After the wars
The period immediately before the outbreak of World War II and especially during the war proved difficult for the ETH. In the wake of the global economic crisis the ETH mainly experienced financial difficulties. Switzerland's forced isolation resulted in an almost complete standstill of international scientific exchange; even correspondence with the US for instance was blocked for several years.
Beno Eckmann founds the Research Institute for Mathematics
With the end of the war, and especially in the 1950s and 1960s the emphasis at the ETH Zurich shifted away from teaching and training towards a far greater focus on research. This was reflected in the strong expansion of theoretical mathematics, where Beno Eckmann (1917-2008, in office 1948-1984) played an important role. As a student of Heinz Hopf, he supervised the field of algebraic topology and algebra together with Hopf. In 1964, he founded the Forschungsinstitut für Mathematik (FIM). The FIM quickly established itself as an important institution where ETH mathematicians could get in contact with top level mathematical research, represented by the many international guests at the FIM.
Expansion of applied mathematics
In the 1950s and 1960s, a number of new developments appeared in mathematics. They included statistics and probability theory, applied mathematics, the use of electronic calculators, the discipline of operations research, as well as the logic and set theory. Not least because of generous general conditions and its own initiative could the ETH absorb these new areas rather quickly.
Computer by Konrad Zuse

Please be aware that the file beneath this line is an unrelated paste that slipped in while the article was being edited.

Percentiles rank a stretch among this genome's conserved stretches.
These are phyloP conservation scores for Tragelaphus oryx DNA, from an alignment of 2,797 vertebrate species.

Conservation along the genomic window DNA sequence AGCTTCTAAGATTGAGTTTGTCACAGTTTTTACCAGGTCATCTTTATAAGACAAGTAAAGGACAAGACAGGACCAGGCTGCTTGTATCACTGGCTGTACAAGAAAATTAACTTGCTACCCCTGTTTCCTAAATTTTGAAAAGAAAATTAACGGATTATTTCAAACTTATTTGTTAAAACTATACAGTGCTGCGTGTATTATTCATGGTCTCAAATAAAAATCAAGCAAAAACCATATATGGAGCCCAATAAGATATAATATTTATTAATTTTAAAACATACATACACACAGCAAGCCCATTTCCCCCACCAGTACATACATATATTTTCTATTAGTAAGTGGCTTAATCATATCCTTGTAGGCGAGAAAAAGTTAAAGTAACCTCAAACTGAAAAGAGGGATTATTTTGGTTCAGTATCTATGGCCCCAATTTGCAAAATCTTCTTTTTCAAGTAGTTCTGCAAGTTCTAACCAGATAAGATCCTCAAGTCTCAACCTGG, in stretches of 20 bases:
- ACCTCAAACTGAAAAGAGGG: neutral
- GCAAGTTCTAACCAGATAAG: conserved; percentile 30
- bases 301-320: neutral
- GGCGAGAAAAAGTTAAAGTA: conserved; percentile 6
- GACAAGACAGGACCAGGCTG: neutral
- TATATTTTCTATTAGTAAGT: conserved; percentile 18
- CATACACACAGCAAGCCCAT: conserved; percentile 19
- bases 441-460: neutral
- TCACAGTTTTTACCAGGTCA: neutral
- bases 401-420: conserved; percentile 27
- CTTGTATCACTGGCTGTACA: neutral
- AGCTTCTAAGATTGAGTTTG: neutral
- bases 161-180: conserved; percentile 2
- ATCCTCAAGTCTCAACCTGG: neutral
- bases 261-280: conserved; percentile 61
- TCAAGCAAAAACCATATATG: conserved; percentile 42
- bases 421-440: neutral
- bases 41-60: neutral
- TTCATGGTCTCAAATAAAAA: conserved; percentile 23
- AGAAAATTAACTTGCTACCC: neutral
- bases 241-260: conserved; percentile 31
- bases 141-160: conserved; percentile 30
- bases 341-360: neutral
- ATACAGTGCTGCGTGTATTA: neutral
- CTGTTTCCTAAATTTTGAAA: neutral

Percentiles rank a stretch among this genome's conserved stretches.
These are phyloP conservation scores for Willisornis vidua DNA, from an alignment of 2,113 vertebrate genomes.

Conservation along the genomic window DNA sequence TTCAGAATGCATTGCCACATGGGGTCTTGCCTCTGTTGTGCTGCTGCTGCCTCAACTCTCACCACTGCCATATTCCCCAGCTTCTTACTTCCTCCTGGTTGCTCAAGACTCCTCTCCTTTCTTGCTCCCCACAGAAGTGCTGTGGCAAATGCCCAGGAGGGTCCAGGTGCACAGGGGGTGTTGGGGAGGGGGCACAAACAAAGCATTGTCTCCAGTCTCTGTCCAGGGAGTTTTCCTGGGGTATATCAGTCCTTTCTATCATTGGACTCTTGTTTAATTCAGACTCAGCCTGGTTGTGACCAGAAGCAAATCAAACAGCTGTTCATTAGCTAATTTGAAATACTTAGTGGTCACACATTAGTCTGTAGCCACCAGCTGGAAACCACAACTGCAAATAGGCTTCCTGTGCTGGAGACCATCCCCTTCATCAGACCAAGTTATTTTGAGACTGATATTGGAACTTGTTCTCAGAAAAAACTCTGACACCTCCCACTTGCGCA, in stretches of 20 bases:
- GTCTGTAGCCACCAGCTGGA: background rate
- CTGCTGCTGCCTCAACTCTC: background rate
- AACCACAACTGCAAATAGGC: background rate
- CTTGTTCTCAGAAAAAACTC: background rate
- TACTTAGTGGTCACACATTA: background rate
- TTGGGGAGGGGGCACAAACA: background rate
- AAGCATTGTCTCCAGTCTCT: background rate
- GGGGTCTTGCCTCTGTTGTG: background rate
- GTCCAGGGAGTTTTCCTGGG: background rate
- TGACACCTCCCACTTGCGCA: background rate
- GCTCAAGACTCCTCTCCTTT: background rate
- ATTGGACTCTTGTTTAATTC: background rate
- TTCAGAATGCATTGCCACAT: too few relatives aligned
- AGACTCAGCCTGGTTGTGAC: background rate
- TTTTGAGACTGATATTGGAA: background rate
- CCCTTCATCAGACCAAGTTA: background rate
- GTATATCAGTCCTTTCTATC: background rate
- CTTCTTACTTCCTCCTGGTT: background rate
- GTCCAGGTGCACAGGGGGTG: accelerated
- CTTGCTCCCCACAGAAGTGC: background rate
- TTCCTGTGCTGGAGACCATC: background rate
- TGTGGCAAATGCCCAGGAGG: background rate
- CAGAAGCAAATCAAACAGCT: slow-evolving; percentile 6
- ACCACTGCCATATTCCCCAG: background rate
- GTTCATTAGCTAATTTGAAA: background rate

An illustrative example here is Eduard Stiefel (1909-1978, in office 1943-1978) in applied mathematics. As a student of Heinz Hopf in algebraic topology, Stiefel increasingly turned his attention towards applied mathematics already in the 1940s. Shortly after the end of the war, he managed to get the world's first commercial digital computer Z4 constructed by Konrad Zuse from Germany to Zurich. Later he became head of the newly formed Seminar for Applied Mathematics (SAM), which also operated ERMETH, a computer built at the ETH. Computer science seceded in 1981 as a separate division. The field of applied mathematics remained within the SAM in its original location and expanded in scope over the years.
Logic and set theory
The area of logic and set theory was covered by Paul Bernays (1888-1977, in office 1945-1959), Ernst Specker (1920-2011, in office 1955-1987) and Erwin Engeler (1930-, in office from 1972-1997). Being Jewish, Bernays lost his job in Göttingen when the National Socialists came to power. He returned to Switzerland, where he had been employed as senior lecturer at the University of Zurich (1912-1919) before going to Göttingen, and subsequently worked as a lecturer at the ETH. Specker did his doctorate under Heinz Hopf in algebraic topology, but afterwards devoted himself entirely to logic and set theory.
On 1st January 1967 the Institute for Operations Research (IFOR) was established by the board of the ETH Zurich. Franz Weinberg (1924-2016, in office 1964-1990) was appointed as the first director, and shortly afterwards received support from Hans P. Kuenzi (1924-2004, in office 1966-1972).
Statistics and insurance mathematics
The field of statistics and probability theory and its neighbouring area of insurance mathematics were supervised for a longer period by Walter Saxer (1896-1975, in office 1927-1966). Saxer developed the mathematical basis for the introduction of the federal retirement and survivors' insurance (AHV) in the 1940s, and advised the administration and political committees on the subject. In line with their increased significance, statistics and probability theory were extended at the ETH in the early 1960s. Peter Huber (1934-, in office 1964-1979), Hans Bühlmann (1930-, in office 1966-1997) and others were appointed for this task. From their activities the Seminar für Statistik (SfS) emerged.